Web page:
Another weekend is upon us and more CGB Hall of Fame voting is to be done. Our match-up today comes out of the Pappy Waldorf Region and features two Cal football legends from the 1980's, Hardy Nickerson and Bruce Snyder.
Hardy Nickerson was a fearsome linebacker that roamed the Golden Bear defense in the mid '80's and went on to have a long and successful career in the NFL. I had the chance to meet him once when I was a kid before a Bucs game in Tampa and he was an incredibly nice and warm gentleman. Around Cal he is now known not only as a legend on the field, but also as the father of Hardy Jr., one of our highly touted young linebackers.
On the other side is Bruce Snyder, who was the Cal coach for the late 80's and early 90's and resurrected what was a pretty dismal program at the time, leading the Bears back into the national spotlight. My personal memory of him was that he was the coach when my Dad started taking me to Cal football games, and it really hurt me when he left for Arizona State (which I suspect might hurt him in this voting). But nonetheless, he was a great coach and really did a lot for Cal football.
As this is a 2/15 match-up I suspect this will not be all that close, in addition to the fact that there might be some leftover resentment from Snyder's departure (which I have gotten over having learned that it really wasn't totally his fault). Either way, I think Hardy will advance. The winner will take on Andre Carter in the next round. You can check out the full bracket here if you are so inclined. As always, voting ends on Friday. GO BEARS!
(2) Hardy Nickerson
Scootie lays down the case for one of Cal's finest:
Hardy Nickerson was a badass linebacker from 1983-1986.
From the Cal Hall of Fame writeup:
For three straight seasons from 1983-85, Nickerson led the Golden Bears in tackles and was voted the team's Most Valuable Player. A first team All-Pac-10 selection as a senior, he reeled off tackle totals of 141 in 1984, 167 in 1985 and 132 in 1986. His 167 stops as a junior remains a Cal single season record, while his 501 career tackles rank second behind David Ortega's 525 in school history.
He went on to play in the NFL for 16 years (primarily for the Steelers and Bucs), where he was a five-time pro bowler, and was named to the 1990s all-decade second team. He is now a coach at Bishop O'Dowd, where his twins (boy/girl) go to school. I am hoping to see him on the Cal staff sometime soon.
Nickerson's son, Hardy Jr., is a highly touted linebacker whom Cal is recruiting. (Ed note: Since this was written Hardy Jr is indeed a Golden Bear and is expected to be a force in the linebacker corps for the next few years)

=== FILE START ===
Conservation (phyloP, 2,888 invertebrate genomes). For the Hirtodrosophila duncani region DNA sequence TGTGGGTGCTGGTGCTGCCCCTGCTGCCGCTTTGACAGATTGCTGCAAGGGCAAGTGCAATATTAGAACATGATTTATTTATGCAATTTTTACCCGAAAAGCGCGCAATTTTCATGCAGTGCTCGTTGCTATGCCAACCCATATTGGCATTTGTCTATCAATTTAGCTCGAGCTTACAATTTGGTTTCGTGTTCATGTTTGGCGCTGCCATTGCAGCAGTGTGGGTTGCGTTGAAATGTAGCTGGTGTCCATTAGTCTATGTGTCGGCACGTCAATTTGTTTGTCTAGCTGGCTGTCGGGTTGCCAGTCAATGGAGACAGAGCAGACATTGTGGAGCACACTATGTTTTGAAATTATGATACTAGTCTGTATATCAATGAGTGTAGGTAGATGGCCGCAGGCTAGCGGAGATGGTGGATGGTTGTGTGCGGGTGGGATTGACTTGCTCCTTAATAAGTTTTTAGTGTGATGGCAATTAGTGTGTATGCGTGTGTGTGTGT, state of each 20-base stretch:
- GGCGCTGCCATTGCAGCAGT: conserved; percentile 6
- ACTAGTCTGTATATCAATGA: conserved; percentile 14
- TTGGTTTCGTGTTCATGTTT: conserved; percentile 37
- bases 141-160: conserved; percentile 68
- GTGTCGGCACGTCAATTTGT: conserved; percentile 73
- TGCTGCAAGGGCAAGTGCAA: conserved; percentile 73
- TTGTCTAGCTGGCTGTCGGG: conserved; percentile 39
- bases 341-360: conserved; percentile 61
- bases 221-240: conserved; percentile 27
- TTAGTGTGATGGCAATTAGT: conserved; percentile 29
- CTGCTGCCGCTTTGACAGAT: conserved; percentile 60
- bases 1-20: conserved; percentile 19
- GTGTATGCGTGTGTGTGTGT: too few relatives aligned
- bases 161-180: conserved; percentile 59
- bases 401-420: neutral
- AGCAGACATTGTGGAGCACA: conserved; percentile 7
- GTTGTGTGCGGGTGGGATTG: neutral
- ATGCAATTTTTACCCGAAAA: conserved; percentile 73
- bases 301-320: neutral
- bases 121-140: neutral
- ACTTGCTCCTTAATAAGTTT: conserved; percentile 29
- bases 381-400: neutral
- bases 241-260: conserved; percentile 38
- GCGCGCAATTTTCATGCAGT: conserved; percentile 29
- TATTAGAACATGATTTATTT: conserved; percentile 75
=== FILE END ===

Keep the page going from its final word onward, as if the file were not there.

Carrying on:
The elder Nickerson was a member of the 1986 Cal team, which defeated heavily favored Stanfurd 17-11 in one of the biggest upsets in Big Game history. The 1986 Big Game was Joe Kapp's last game as Cal coach.
(15) Bruce Snyder
In December of 1986, Cal Athletic Director David Maggard hired then-Los Angeles Rams assistant coach Bruce Snyder to take over as head football coach after the largely unsuccessful tenure of Joe Kapp. Prior to accepting the Cal job, Coach Snyder had modest experience as a head coach: he had spent 1976 to 1982 as the head coach at Utah State, where he had rebuilt a program that had been down and out. Perhaps it was his experience at rebuilding that made Snyder a good fit for the Cal job: after a disastrous 2-9 season in 1986, to say that the Cal football program needed a rebuild was an understatement.
Through five seasons, Snyder compiled a 29-24-4 record at Cal and was the first coach to lead the Bears to two bowl wins. Unfortunately, and to the universal dismay of Cal fans, the epic 1991 season was Snyder's last as Cal head coach. Arizona State, which had fired Larry Marmie after the season, lured Snyder away with a lucrative contract offer after the Citrus Bowl. New Cal athletic director Bob Bockrath, who assumed his duties just a few months before the Citrus Bowl triumph, is generally regarded by Cal fans as having done too little to retain Coach Snyder. In 2004, in an interview with the San Francisco Chronicle, Snyder still felt regret about how his Cal tenure ended after having reached what was, at the time, the highest point of his head coaching career.
The relatively short five-year tenure of Snyder as Cal coach does not, however, diminish his legacy as one of Cal's best coaches of all time. Indeed, the fact that five Cal Athletic Hall-of-Famers played for him (MIke Pawlawski, Sean Dawkins, Russell White, Troy Auzenne, David Ortega) is a testament to his coaching as well as to the players' ability. Coach Snyder's greatness is further illustrated by the way he and his staff had a knack for finding the diamonds in the rough when it came to recruiting. The most striking example was Pawlawski, who was not recruited heavily as a quarterback coming out of Troy High School in Yorba Linda, Calif. Pawlawski played only one season as a high school quarterback and put up modest numbers in that year; yet, Snyder and his staff saw something in Pawlawski that led them to offer him a scholarship. One publication called Pawlawski the "worst recruit in the Pac-10" in 1987; Pawlawski had the last laugh as a senior in 1991, when he was the Pac-10 co-offensive player of the year for a team that finished in the top 10 in the national polls.
Coach Snyder would go on to have a 9-year run at Arizona State, where he went 58-45 with four bowl appearances (one bowl win) as coach of the Sun Devils. Most notably, Snyder's 1996 ASU team went undefeated in the regular season and were within just a few seconds of a national championship before falling 20-17 to Ohio State on a late touchdown in the Rose Bowl. Snyder was the 1996 Pac-10 Coach of the Year and won several national coach of the year honors that year. To add insult to the injury of losing him to a conference rival, Snyder's teams went 7-2 against Cal.